Cannot see big road signs wearing full prescription glasses

I can see 20/15 (outdoors in the shade) on the 20 feet Snellen eye chart with my full prescription glasses.

However when I wear the same glasses and look at a big road sign outdoors, if I back off enough (maybe 60 feet?) I cannot see those big letters.

Is this normal? Shouldn’t I see infinity clearly with 20/15 wearing my full prescription glasses?

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Seeing something, and seeing it perfectly clearly are not the same thing. Being able to read a 6 m Snellen line is not the same as being able to see each letter on it with perfectly sharp, clear edges. This is one of the disadvantages of trying to measure one’s visual acuity on a Snellen chart. The blur that one may not notice on a Snellen line, will show up at greater distances. Measure your naked eye distance to blur, check on the diopter calculator what your full diopter needs are, and compare this to what you now consider full correction based on Snellen lines. You are likely to find that they are not the same.

Seeing infinity clearly is a bit misleading. After a certain distance most things just get too small to see clearly, even for the sharpest-eyed bird of prey.

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@Ursa Thank you so much! I do use cm measurement but I have a hard time telling where the blur starts so it varies. I also worry about “cheating” because subconsciously I want to produce a higher number. Same with my daughter. Sometimes her numbers are 38 cm, sometimes 27 cm. I cannot fully trust those numbers. But I do keep records to track progress.

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You will get better at telling where blur starts, and cheating doesn’t matter, as long as you always cheat by the same amount. It is the progress that matters, and you will only see that when you have collected enough data to see the pattern through the ‘noise’ of daily variations. But kidding yourself about how well you see when driving is not a good idea, so take care that you do not undercorrect for that.

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@Ursa Thank you for your encouragement. I was trying to get off my dependence on glasses by driving without glasses on familiar local streets, because I can always see a vehicle or a person when they are close enough. But now I know blur adaptation is not a good idea and I resumed using full prescription glasses for driving.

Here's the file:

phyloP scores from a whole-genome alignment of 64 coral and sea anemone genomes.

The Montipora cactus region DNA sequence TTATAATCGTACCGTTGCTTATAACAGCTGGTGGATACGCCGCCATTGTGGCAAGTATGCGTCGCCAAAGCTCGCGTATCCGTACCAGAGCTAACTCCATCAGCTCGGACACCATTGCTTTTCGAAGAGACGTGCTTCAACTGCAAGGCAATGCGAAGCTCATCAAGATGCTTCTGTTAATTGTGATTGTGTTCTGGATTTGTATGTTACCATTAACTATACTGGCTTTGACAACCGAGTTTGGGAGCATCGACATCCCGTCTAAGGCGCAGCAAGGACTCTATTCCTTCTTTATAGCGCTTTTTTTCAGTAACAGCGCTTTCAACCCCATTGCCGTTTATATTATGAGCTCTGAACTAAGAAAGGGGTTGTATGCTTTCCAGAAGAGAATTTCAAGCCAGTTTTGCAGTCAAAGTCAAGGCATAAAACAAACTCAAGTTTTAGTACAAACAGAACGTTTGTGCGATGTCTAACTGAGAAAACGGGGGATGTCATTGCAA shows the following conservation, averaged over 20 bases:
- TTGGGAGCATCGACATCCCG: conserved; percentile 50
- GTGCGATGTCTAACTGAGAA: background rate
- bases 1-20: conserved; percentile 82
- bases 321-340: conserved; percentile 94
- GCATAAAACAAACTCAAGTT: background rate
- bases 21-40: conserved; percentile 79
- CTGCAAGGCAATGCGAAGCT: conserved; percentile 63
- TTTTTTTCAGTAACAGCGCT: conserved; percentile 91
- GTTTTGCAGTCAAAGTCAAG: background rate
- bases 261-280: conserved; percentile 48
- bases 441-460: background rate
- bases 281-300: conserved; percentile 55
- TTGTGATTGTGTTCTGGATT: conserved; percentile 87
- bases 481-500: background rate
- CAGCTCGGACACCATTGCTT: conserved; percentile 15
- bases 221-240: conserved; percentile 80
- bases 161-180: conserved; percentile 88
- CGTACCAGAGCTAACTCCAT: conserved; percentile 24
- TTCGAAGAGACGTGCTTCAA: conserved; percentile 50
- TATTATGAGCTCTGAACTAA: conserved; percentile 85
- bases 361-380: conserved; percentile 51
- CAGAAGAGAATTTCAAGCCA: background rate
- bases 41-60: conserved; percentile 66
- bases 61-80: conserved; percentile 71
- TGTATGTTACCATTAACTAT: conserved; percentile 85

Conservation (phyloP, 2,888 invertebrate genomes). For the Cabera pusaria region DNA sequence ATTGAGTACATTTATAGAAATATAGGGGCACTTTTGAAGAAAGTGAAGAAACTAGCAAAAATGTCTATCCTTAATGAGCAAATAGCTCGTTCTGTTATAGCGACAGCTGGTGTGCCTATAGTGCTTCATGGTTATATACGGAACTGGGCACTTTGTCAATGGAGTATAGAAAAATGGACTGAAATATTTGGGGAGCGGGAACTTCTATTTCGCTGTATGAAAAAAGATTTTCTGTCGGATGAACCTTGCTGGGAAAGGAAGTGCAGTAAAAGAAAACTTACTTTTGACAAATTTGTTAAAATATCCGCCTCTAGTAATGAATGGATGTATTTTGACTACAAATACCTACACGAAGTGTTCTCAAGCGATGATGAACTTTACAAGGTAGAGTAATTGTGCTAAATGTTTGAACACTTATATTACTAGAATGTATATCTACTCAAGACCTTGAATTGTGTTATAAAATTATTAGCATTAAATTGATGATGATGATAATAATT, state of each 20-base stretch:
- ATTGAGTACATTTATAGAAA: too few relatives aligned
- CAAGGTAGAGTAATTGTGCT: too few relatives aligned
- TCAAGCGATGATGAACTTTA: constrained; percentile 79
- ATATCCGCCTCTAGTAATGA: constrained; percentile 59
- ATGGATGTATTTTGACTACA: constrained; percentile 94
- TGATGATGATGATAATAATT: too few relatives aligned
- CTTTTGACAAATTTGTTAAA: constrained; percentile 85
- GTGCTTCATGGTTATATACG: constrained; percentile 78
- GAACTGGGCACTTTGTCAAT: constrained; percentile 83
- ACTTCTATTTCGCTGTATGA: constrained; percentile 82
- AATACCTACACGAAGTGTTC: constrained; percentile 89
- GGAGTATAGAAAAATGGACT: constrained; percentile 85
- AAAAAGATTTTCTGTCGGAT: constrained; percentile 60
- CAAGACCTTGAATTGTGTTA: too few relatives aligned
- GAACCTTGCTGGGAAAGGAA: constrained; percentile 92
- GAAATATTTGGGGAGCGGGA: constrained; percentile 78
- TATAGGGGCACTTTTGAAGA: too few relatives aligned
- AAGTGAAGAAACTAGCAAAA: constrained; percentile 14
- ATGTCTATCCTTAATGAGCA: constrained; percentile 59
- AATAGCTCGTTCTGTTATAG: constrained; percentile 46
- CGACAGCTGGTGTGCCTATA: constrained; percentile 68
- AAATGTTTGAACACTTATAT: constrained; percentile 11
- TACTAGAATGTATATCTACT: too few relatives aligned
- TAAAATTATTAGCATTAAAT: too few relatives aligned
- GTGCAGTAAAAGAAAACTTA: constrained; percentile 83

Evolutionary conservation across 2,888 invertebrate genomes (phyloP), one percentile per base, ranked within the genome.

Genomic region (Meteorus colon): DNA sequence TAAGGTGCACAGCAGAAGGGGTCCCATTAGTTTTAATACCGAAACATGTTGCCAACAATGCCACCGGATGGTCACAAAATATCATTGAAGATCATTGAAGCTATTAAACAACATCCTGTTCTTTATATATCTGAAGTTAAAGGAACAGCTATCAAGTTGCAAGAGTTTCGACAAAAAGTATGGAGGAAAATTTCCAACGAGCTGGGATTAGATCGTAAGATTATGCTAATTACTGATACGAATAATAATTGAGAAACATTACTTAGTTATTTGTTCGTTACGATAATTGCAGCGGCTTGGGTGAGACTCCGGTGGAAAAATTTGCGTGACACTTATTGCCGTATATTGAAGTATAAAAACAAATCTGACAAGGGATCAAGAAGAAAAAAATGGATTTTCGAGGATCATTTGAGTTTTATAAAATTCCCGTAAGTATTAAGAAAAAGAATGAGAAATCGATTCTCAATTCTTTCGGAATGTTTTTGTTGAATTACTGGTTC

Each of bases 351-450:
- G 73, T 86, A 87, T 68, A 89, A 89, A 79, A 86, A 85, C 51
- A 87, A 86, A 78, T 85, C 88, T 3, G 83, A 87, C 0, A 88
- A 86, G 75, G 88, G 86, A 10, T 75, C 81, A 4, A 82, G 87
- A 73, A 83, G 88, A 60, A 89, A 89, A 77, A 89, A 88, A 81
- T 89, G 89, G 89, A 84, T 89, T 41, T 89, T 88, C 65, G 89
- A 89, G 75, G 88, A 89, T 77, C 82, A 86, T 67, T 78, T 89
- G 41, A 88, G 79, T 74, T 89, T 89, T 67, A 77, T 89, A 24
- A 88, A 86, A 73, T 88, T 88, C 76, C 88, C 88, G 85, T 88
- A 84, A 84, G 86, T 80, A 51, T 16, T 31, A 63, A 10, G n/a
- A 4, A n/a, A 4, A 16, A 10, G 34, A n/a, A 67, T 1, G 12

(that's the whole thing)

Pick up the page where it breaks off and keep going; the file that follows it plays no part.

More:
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I did the same, although what I needed for driving also came down steadily and now I drive without, but only on small local roads. I still have a pair of glasses I would use if I had to drive at night or on fast roads I do not know well. But this is very rare indeed. You will get to that stage as well.

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In your introduction you say you have -5.0D?!?
That’s not the same as @Ursa driving without glasses!

If that’s the opto’s current prescription for you, you should have full clarity for driving with them as a starting point in my opinion. (Or have you missed the last few checkups and you may as well be -5.50 or -6.00 by an opto’s measurement?)
60ft for a big road sign is a good reference point for clarity…

From your intro and topics / posts I guess you are an enthusiastic beginner. I’d recommend getting a pair of glasses that gives you full clarity for the most challenging vision situation (e.g. night driving) and use them for distance vision, and especially when clear vision is crucial. Or if your current full prescription is fresh from the opto, then just wear it to remind your eyes what distance clarity is.
Otherwise it’s advised to spend a few weeks working out the centimetres for close up - how much it changes (with different lights, within the day, between days). You’ll need good data to work out the best first differentials for you and for your child.

And when you have full clarity at distance and you have reduced differentials successfully, that’s when it’s advised to reduce normalised first, but not to zero diopter…

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@BiancaK Thank you so much for your advice! I have stopped driving without glasses once I saw that all of you are using the full prescription glasses for driving; so that is not the time to relax eyes and use distance vision. I’m waiting for differentials to be ready.

I want to stress this point. Perish the thought that anyone is encouraged by me to drive with inadequate correction.

  1. My binocular vision was never worse than -3. I always drove with full correction, which I removed as soon as I got out of the car.
  2. When my binocular vision was down to -1, checked on naked eye cm and Snellen, I experimented with driving without glasses, but with what I needed on the passenger seat in case of feeling unsafe.
  3. Now that my binocular vision is close to -0.75, again checked on naked eye cm distance and Snellen, I am confident driving without, but the glasses are in the glove compartment.

You may have picked up that my left eye is much weaker, but it still adds more than adequate stereopsis for driving.

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Wow you’ve made so much progress! Got to learn from you :slight_smile:

We can’t really learn from each other, as our eyes and our vision habits are so different, but we can certainly be inspired by others to keep on at it. Bianca’s latest update post is truly inspiring.